I spent my young adulthood in a master’s course on parenting.
That is, at age 16 (I believe it was) our family began hosting foster kids.
Our first placement was a set of three sisters. We were prepared for one, but they asked if it were possible not to split them up.
So I ended up sharing my room with a 6-year-old while the other two bunked in the next room.
Can I just say (and it’s all I’ll say) that going from 3 to 6 kids overnight was stressful.
After them we had a string of boys, one at a time, and I got to watch my parents deal with the vast variety these kids brought to the table. I even had to be one of those skilled adults at times (thankfully some training was provided).
There have been several times when I will tell a story (from my childhood) to, or in front of, my mom. And it’s not about her or to guilt her. In my mind she’s incidental to the point of the story.
And she will say, “I’m so. sorry. I had no idea. I was so young.”
And then I feel really nervous, because I’m currently (or my kids are currently) our respective ages.
Gets me wondering what I’ll be apologizing for in 30 years.
But by the time we were bringing extra kids in, my parents had worked through three kids of their own. Kinda ironed out the major wrinkles it seemed to me, and I just took it all in.
When I had my own kids, I didn’t feel overwhelmed or “completely unprepared” like the sympathetic MOPS speakers always talked about. Yeah, the ever-present daily-ness of things wore me out, but it was a while before I really felt out of my depth.
All that to say that I know the “right way” to do most things.
Whether I have the energy to do those things is frequently in question, but I’ve always got this You should/could be doing *this* in my head.
And I know from months and years of watching and working with parents and children that (for example) it’s a good thing to talk about your feelings, rather than letting them explode all over your environment and the people you love.
So I’m really good at not-exploding.
But I’d had so much on the “emotions” side of things in the last week, that I should have been doing *some* talking at least, and I think I was doing less. Of the meaningful kind.
By yesterday I was so stretched (I was back on the wagon after a weekend of too much sugar and grains, working too hard, and that other, emotional, stuff) that I was pretty minimal on the parenting side of things.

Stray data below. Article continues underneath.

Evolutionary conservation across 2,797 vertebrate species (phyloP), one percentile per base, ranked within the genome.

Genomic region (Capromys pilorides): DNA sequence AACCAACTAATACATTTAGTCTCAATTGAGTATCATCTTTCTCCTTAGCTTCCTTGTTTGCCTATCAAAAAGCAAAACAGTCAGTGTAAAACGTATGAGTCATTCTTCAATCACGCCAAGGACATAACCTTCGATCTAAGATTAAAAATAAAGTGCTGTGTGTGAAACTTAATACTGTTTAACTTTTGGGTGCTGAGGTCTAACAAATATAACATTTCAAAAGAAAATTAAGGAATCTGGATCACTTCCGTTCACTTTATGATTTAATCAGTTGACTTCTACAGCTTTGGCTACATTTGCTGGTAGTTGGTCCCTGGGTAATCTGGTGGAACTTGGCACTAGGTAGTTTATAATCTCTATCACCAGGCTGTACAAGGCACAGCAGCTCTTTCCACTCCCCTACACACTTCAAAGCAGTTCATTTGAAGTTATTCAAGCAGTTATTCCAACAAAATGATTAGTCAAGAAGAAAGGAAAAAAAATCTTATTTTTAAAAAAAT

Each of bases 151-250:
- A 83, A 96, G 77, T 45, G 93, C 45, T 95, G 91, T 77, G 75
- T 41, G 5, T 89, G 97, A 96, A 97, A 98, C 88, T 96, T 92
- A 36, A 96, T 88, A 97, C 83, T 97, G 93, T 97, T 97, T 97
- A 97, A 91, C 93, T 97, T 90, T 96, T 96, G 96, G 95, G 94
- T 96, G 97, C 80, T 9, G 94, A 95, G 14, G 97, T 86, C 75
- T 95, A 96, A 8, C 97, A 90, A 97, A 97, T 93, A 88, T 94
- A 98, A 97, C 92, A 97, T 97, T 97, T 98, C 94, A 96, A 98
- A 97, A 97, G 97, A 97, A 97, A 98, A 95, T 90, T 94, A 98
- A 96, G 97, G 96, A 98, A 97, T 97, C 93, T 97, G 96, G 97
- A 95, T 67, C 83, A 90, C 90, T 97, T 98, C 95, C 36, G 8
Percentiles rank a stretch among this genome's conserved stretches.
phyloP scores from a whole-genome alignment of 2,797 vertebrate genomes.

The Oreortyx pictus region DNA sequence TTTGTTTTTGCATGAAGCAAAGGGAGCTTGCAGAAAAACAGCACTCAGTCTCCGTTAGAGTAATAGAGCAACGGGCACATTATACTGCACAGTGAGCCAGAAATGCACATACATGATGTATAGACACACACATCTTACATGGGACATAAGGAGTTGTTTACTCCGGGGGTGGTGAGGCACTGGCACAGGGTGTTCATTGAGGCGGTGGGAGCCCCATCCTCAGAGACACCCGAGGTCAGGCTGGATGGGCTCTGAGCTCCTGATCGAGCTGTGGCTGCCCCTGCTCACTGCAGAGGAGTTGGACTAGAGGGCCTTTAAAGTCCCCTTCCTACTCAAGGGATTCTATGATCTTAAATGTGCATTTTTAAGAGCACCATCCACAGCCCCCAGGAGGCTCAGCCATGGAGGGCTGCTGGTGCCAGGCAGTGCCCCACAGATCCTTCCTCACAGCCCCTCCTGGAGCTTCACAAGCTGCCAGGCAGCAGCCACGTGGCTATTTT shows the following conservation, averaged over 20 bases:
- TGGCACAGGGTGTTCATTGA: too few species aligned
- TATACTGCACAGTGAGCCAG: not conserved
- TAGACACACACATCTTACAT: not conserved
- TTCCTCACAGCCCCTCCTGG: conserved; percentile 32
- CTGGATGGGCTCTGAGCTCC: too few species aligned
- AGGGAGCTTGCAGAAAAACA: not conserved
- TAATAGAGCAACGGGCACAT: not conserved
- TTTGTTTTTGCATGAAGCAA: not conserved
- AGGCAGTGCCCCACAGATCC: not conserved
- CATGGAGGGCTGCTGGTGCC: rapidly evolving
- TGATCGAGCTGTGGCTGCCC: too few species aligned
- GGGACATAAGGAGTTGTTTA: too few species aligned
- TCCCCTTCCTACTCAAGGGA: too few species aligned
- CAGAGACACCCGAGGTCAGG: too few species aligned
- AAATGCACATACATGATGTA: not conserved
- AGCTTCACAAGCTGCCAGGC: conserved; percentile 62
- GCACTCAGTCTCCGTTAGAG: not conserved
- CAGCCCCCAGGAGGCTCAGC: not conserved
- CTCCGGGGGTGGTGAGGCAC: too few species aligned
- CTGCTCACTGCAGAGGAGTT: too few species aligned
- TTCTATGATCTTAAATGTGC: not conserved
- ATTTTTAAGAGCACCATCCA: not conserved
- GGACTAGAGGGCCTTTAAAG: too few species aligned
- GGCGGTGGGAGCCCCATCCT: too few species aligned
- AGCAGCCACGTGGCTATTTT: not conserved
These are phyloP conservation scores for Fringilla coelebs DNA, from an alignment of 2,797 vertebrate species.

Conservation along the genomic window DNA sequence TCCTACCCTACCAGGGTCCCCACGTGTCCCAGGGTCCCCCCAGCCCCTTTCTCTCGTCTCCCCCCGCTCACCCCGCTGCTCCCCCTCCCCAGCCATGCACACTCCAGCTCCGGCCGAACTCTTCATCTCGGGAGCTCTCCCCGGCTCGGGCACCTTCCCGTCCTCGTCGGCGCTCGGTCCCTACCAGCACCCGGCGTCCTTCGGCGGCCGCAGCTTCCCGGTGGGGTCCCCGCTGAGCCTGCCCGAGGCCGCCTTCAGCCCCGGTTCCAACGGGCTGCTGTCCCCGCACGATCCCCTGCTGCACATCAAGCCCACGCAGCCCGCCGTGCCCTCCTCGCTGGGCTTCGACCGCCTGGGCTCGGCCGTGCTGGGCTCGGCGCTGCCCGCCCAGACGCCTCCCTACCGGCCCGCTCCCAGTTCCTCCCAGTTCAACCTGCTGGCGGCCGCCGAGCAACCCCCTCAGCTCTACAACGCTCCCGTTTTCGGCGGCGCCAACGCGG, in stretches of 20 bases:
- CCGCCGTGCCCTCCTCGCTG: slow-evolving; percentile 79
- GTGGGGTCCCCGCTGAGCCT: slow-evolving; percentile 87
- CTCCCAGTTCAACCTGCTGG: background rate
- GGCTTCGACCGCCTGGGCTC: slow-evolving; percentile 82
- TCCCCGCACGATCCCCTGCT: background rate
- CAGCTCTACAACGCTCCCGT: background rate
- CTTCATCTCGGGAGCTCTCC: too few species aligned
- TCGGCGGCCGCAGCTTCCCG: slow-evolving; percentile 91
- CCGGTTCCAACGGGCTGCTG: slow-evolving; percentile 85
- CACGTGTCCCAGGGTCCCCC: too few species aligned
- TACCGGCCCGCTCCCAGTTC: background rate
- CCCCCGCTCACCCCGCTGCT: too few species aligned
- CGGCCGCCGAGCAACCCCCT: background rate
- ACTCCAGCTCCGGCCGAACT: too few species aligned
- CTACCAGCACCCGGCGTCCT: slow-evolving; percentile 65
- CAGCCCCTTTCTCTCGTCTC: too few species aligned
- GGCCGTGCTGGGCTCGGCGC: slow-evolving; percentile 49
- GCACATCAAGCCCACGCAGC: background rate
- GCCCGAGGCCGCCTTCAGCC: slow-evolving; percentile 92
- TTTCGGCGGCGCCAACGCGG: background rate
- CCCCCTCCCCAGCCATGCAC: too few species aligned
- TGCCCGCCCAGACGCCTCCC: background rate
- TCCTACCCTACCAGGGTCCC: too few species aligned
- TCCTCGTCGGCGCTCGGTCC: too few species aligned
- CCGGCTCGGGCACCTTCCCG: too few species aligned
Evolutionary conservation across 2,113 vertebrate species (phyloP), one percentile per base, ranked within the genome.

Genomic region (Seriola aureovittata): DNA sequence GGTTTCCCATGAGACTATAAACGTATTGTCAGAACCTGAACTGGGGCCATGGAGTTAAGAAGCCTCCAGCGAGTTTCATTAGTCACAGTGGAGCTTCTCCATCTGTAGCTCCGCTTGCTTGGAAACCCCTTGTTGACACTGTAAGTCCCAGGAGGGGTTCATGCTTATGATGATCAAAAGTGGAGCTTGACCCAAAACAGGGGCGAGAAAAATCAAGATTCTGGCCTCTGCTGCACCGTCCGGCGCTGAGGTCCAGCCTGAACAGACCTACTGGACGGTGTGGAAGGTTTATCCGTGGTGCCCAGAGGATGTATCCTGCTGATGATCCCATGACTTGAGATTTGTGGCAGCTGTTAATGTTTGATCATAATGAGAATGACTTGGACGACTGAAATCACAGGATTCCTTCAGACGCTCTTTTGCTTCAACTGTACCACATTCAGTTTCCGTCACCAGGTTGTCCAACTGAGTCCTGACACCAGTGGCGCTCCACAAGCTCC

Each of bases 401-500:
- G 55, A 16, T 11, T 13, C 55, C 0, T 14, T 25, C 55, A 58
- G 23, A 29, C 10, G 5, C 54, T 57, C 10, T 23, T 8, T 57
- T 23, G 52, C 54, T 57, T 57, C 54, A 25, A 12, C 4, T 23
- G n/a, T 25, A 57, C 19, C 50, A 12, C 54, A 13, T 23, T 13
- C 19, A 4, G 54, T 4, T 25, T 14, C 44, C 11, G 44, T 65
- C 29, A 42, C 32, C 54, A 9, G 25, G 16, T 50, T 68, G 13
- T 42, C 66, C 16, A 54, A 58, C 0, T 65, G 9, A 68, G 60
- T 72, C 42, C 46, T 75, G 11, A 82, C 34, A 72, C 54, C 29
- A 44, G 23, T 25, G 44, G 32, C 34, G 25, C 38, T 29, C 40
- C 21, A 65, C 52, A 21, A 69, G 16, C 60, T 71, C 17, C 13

I normally redirect and (try to) teach negotiating skills during after-school conflict, but I was just burned out and laid down a lot more ultimatums than usual.
Anyway, there was yet another sizzling confrontation in the living room, and I walked in on Melody trying to explain something to a concertedly disinterested Elisha.
She was escalating; I ordered her off her brother’s case and she turned to me with her copious tears.
“I just want him to understand!” she said.
“But it’s his project,” I said, slipping into default mode (my default is pretty much autonomy). “Unless he wants to include you in his project, you’re stuck. You can feel what you feel, and ask God to help you with that, but you can’t push in where you’re not welcome.”
I remembered an earlier mom-intervention from that afternoon.
“Not long ago Natasha tried to help you with your spelling, but you didn’t find it helpful. I told her to back off, because that was your project, and it wasn’t her place to tell you what should work for you.”
Melody’s face was now troubled. She was beginning to see both sides, and even for grown-ups, simultaneously holding both sides of a conflict gets heavy.
“It happens to me to!”
I wanted to shout, but said it carefully. Melody looked interested now, through her pout.
“I want to help another grown-up, I think I’ve got great ideas, just like you do for Elisha, or Natasha does for you. But it’s not. my. project. If this person doesn’t want to let me in there’s nothing I can do about that except pray, and give my feelings to God. There’s too much in life we just can’t. control.”
And at that moment I felt something in me relax.
I was still so tired my skin ached, and annoyed at how long it takes my system to level out after eating wrong, but I’d said something I needed to say.
And it didn’t hurt that my little girl seemed to learn from it too.
You handled that very well!!
That’s a massively important life lesson for them to learn. I am watching my husband learning that now, at 31, and I know he wishes he had learned it sooner.